In some cases, plans provide information more frequently than required by Federal law. For instance, some plans allow participants to check their statements online or by telephone.
The plan's annual financial report (Form 5500) is also available (there is a copying fee if over 100 pages) by contacting the U.S. Department of Labor, EBSA Public Disclosure Facility, Room N-1513, 200 Constitution Avenue, NW, Washington, D.C. 20210, Tel: 202.693.8673. For annual reports for 2009 and later years, you can also find the report online at www.efast.dol.gov. In addition, if your plan administrator does not provide you, as a participant covered under the plan, with a copy of the Summary Plan Description automatically or after you request it, you may contact the Department of Labor toll free at 1.866.444.3272 for help.
What plan information should you review regularly?
If you are in a defined benefit plan, you will receive an individual benefit statement once every 3 years. Review its description of the total benefits you have earned and whether you are vested in those benefits. Also check to make sure your date of birth, date of hire, and the other information included is correct. You will also receive an annual notice of the plan's funding status.
Defined contribution plans, including 401(k) plans, also must send participants individual benefit statements either quarterly, if participants direct investments of their accounts, or annually, if they do not. When you receive a statement, check it to make sure all of the information is accurate. This information may include:
- Salary level
- Amounts that you and your employer have contributed
- Years of service with the employer
- Home address
- Social Security number
- Beneficiary designation
- Marital status
- The performance of your investments (defined contribution plan participants)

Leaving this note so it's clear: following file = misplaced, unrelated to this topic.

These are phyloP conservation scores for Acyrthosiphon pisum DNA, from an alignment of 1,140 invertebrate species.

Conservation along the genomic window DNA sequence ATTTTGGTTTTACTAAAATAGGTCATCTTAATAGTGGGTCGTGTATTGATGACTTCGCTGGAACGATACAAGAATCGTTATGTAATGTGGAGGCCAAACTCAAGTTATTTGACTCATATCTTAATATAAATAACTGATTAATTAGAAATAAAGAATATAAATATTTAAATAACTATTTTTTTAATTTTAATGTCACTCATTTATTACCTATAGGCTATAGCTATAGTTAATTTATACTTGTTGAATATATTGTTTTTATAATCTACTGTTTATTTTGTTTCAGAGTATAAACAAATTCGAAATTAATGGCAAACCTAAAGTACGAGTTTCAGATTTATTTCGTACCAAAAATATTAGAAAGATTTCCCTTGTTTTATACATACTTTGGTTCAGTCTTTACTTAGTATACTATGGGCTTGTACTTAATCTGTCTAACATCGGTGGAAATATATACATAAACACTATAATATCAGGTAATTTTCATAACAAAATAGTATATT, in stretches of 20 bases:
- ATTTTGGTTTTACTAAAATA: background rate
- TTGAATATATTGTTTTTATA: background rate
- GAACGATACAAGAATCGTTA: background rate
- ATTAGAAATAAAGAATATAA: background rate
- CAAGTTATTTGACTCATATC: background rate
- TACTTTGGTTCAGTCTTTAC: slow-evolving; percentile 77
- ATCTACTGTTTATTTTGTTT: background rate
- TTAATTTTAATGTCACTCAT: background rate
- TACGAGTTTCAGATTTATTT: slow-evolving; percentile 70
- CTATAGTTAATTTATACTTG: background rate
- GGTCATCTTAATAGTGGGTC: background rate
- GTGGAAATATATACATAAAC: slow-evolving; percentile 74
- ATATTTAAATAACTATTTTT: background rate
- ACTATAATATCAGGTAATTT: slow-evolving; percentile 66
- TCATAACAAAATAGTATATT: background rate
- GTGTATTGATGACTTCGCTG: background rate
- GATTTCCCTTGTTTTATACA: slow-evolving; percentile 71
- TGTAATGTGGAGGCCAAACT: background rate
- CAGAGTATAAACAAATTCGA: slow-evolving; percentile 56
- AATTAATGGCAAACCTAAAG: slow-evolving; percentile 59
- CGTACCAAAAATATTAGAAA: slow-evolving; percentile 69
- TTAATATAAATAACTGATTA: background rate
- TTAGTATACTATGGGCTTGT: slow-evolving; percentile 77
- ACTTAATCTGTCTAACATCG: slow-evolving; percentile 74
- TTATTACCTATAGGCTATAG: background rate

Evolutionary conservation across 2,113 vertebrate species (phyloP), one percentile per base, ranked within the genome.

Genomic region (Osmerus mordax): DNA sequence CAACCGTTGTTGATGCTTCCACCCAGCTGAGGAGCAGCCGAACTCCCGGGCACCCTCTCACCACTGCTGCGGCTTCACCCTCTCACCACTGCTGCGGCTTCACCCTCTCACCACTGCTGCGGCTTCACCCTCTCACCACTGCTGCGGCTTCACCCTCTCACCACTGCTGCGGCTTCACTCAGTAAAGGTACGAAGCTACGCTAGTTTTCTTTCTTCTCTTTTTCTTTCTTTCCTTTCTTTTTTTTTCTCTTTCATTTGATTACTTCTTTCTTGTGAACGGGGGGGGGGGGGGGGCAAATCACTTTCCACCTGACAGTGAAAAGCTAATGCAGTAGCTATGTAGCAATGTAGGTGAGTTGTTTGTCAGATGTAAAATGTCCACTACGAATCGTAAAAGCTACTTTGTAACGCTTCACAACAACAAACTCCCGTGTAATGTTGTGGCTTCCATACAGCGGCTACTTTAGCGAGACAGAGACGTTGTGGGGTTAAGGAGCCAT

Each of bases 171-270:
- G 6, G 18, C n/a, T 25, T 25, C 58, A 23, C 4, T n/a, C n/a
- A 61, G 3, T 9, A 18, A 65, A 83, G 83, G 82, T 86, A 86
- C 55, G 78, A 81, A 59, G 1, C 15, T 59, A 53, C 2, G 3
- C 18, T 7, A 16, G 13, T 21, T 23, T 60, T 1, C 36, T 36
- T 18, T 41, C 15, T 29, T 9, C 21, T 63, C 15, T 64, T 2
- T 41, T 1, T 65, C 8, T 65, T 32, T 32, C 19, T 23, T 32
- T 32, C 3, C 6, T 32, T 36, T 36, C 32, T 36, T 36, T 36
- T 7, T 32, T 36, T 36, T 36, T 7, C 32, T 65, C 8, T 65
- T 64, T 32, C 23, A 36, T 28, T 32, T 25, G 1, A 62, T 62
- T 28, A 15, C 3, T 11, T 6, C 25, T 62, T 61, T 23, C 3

- Fees paid by the plan and/or charged to participants. (For more information, see the Department of Labor brochure A Look at 401(k) Plan Fees or call the Department of Labor toll free at 1.866.444.3272.) Check with your plan to see if this information is included in materials on your investment options, the benefit statement, the Summary Plan Description or the plan's Annual Report (Form 5500).
When can you begin to receive retirement benefits?
There are several points to keep in mind in determining when you can receive benefits:
- Federal law provides guidelines for when plans must start paying retirement benefits. Under Federal law, your plan must allow you to begin receiving benefits
- the later of - Reaching age 65 or the age your plan considers to be normal retirement age (if earlier)
- Or - 10 years of service
- Or - Terminating your service with the employer
- Plans can choose to start paying benefits sooner. The plan documents will state when you may begin receiving payments from your plan.
- You must file a claim for benefits for your payments to begin. This takes some time for administrative reasons.
For administrative reasons, benefits do not begin immediately after meeting these conditions. At a minimum, your plan must provide that you will start receiving benefits within 60 days after the end of the plan year in which you satisfy the conditions. Also, you need to file a claim under your plan's procedures.
Under certain circumstances, your benefit payments may be suspended if you continue to work beyond normal retirement age. The plan must notify you of the suspension during the first calendar month or payroll period in which payments are withheld. This information should also be included in the Summary Plan Description. A plan also must advise you of its procedures for requesting an advance determination of whether a particular type of reemployment would result in a suspension of benefit payments. If you are a retiree and are considering taking a job, you may wish to write to your plan administrator and ask if your benefits would be suspended.
Listed below are some permitted variations:
- Although defined benefit plans and money purchase plans generally allow you to receive benefits only when you reach the plan's retirement age, some have provisions for early retirement.
- 401(k) plans often allow you to receive your account balance when you leave your job.
- 401(k) plans may allow for distributions while still employed if you have reached age 59½ or if you suffer a hardship.